Maybe you're out camping and want to toast some marshmallows, or perhaps you're planning on snuggling in front of a cosy fireplace at home. Either way, you'll need to make sure you build your fire properly if you want it to get going easily.
Most people think they can build and light a fire instinctively, but they're often surprised and frustrated when they actually try to do it. Part of the trick to it is placing the red gum firewood correctly, but at the beginning, it's all down to tinder and kindling.
You've probably heard both of these words at some point, but you may not know what they really mean or what the difference is between the two. And there's a good chance you don't know what should be used for either one. Once you learn, your fire-starting ability will see a big increase.
This type of material is the first thing you light, and ideally, it should be something that catches fire very easily but burns long enough and hot enough to get the kindling going. If you're out and about, you need to also make sure it's completely dry or you'll have trouble lighting it.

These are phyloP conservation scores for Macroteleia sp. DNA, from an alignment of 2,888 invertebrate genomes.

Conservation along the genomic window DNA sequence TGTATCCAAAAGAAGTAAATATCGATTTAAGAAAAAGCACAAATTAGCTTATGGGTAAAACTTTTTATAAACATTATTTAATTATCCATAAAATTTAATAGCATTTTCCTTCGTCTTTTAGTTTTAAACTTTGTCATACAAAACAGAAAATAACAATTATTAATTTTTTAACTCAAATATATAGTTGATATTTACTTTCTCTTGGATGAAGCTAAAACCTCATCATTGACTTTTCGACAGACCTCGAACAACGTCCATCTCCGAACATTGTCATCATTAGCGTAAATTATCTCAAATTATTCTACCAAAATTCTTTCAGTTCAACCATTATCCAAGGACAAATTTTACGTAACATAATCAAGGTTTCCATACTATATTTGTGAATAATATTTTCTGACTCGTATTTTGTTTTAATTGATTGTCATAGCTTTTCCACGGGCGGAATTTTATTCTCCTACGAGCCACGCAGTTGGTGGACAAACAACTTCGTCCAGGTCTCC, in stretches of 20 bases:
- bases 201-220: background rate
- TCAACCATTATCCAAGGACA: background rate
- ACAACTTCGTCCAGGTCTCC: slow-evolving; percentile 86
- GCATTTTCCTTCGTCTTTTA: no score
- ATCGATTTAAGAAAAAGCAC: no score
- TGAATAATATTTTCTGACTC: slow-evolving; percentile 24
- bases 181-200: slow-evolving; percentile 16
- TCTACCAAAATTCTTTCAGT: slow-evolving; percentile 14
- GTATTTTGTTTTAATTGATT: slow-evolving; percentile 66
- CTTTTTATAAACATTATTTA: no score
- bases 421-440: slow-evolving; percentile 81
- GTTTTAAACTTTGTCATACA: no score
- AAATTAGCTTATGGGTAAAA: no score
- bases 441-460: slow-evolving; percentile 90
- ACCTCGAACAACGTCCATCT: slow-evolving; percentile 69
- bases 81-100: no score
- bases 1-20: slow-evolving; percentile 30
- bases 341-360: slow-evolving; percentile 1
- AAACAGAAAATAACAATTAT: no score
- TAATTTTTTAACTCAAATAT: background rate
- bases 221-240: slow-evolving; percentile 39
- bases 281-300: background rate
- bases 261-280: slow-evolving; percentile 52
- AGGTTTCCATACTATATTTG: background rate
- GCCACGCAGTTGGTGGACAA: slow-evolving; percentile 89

What to use
Good tinder you'll find around the home includes cotton wool, newspaper, toilet paper, and even lint from your clothes dryer. If you're using toilet paper or newspaper, screw it up into loose balls or twist it into sticks to make it burn a bit longer and concentrate the heat.
Out in the wild, dry grass or moss, thin bark shavings, dead leaves and pine needles work well, and you should be able to find at least one of them in most places.
Kindling doesn't need to light as easily as tinder, but it should be able to catch fire fairly easily and burn for a little while. It needs to get quite hot so it can start your main fire fuel burning well, otherwise, you'll have to start all over again. Arrange your kindling in a crisscross fashion over the top of your tinder so it catches soon after lighting.
What to use
Indoors or out, thin twigs are a good choice as long as they're well dried. You might find it useful to have two or three kindling sizes, ranging from the slimmest twigs to small, thin branches. If you can't find sticks of the right size, you can split larger branches or even pieces of your main firewood using a camping knife or small axe, or use thick shavings of bark.